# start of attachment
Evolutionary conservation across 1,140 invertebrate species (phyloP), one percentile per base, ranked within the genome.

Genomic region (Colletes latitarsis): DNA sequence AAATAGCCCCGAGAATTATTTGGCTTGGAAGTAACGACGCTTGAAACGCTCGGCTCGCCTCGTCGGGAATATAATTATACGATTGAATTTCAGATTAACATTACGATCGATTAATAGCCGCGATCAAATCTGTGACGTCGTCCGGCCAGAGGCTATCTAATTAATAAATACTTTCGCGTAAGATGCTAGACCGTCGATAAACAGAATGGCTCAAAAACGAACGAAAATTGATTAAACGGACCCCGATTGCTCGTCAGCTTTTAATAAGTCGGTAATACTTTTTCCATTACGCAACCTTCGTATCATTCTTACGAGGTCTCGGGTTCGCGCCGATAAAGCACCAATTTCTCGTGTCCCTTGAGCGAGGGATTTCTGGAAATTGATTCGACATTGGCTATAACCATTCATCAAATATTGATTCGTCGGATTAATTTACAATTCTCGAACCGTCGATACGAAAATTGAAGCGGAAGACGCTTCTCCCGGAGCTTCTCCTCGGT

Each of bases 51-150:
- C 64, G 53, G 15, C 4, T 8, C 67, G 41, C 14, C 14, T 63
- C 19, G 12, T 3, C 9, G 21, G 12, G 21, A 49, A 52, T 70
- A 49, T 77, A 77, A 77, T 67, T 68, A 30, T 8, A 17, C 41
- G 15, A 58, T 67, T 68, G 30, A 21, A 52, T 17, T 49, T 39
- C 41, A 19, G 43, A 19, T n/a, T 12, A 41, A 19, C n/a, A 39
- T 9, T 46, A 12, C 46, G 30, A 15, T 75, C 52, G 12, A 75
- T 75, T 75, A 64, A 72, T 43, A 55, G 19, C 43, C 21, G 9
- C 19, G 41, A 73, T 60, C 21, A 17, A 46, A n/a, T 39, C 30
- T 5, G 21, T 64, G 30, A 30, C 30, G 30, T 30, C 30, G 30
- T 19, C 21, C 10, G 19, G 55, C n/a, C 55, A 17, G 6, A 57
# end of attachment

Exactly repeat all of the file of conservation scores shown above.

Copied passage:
Evolutionary conservation across 1,140 invertebrate species (phyloP), one percentile per base, ranked within the genome.

Genomic region (Colletes latitarsis): DNA sequence AAATAGCCCCGAGAATTATTTGGCTTGGAAGTAACGACGCTTGAAACGCTCGGCTCGCCTCGTCGGGAATATAATTATACGATTGAATTTCAGATTAACATTACGATCGATTAATAGCCGCGATCAAATCTGTGACGTCGTCCGGCCAGAGGCTATCTAATTAATAAATACTTTCGCGTAAGATGCTAGACCGTCGATAAACAGAATGGCTCAAAAACGAACGAAAATTGATTAAACGGACCCCGATTGCTCGTCAGCTTTTAATAAGTCGGTAATACTTTTTCCATTACGCAACCTTCGTATCATTCTTACGAGGTCTCGGGTTCGCGCCGATAAAGCACCAATTTCTCGTGTCCCTTGAGCGAGGGATTTCTGGAAATTGATTCGACATTGGCTATAACCATTCATCAAATATTGATTCGTCGGATTAATTTACAATTCTCGAACCGTCGATACGAAAATTGAAGCGGAAGACGCTTCTCCCGGAGCTTCTCCTCGGT

Each of bases 51-150:
- C 64, G 53, G 15, C 4, T 8, C 67, G 41, C 14, C 14, T 63
- C 19, G 12, T 3, C 9, G 21, G 12, G 21, A 49, A 52, T 70
- A 49, T 77, A 77, A 77, T 67, T 68, A 30, T 8, A 17, C 41
- G 15, A 58, T 67, T 68, G 30, A 21, A 52, T 17, T 49, T 39
- C 41, A 19, G 43, A 19, T n/a, T 12, A 41, A 19, C n/a, A 39
- T 9, T 46, A 12, C 46, G 30, A 15, T 75, C 52, G 12, A 75
- T 75, T 75, A 64, A 72, T 43, A 55, G 19, C 43, C 21, G 9
- C 19, G 41, A 73, T 60, C 21, A 17, A 46, A n/a, T 39, C 30
- T 5, G 21, T 64, G 30, A 30, C 30, G 30, T 30, C 30, G 30
- T 19, C 21, C 10, G 19, G 55, C n/a, C 55, A 17, G 6, A 57